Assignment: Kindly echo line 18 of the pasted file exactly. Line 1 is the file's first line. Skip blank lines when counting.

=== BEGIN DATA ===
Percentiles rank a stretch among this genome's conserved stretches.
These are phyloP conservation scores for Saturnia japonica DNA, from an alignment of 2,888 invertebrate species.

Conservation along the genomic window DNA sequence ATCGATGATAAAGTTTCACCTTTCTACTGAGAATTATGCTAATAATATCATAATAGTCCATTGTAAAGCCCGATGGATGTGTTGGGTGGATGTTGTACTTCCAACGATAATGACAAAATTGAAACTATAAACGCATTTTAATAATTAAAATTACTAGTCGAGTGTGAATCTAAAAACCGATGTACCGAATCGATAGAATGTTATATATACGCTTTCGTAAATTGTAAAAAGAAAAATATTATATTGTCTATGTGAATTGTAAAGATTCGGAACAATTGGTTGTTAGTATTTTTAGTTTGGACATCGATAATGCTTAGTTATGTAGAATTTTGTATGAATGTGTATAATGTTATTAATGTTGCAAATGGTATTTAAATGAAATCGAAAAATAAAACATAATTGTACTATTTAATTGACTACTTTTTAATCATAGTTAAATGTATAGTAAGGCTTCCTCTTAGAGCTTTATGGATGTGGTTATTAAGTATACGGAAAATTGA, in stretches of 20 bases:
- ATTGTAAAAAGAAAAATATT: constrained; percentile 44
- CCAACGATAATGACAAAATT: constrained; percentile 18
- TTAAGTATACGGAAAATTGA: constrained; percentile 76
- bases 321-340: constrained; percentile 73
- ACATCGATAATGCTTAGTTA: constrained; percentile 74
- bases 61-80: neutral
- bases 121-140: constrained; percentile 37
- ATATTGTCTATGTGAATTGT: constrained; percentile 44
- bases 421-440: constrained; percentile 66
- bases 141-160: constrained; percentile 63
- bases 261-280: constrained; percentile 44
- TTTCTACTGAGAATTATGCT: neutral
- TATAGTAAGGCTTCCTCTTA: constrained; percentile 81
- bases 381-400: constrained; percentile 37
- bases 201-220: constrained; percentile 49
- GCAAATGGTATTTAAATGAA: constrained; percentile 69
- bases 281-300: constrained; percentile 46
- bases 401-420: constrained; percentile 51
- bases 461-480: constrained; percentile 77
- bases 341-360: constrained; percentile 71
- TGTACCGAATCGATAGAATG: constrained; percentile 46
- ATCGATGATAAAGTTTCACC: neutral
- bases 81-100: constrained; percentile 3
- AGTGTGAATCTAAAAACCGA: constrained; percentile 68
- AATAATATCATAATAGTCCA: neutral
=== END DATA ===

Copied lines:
- bases 201-220: constrained; percentile 49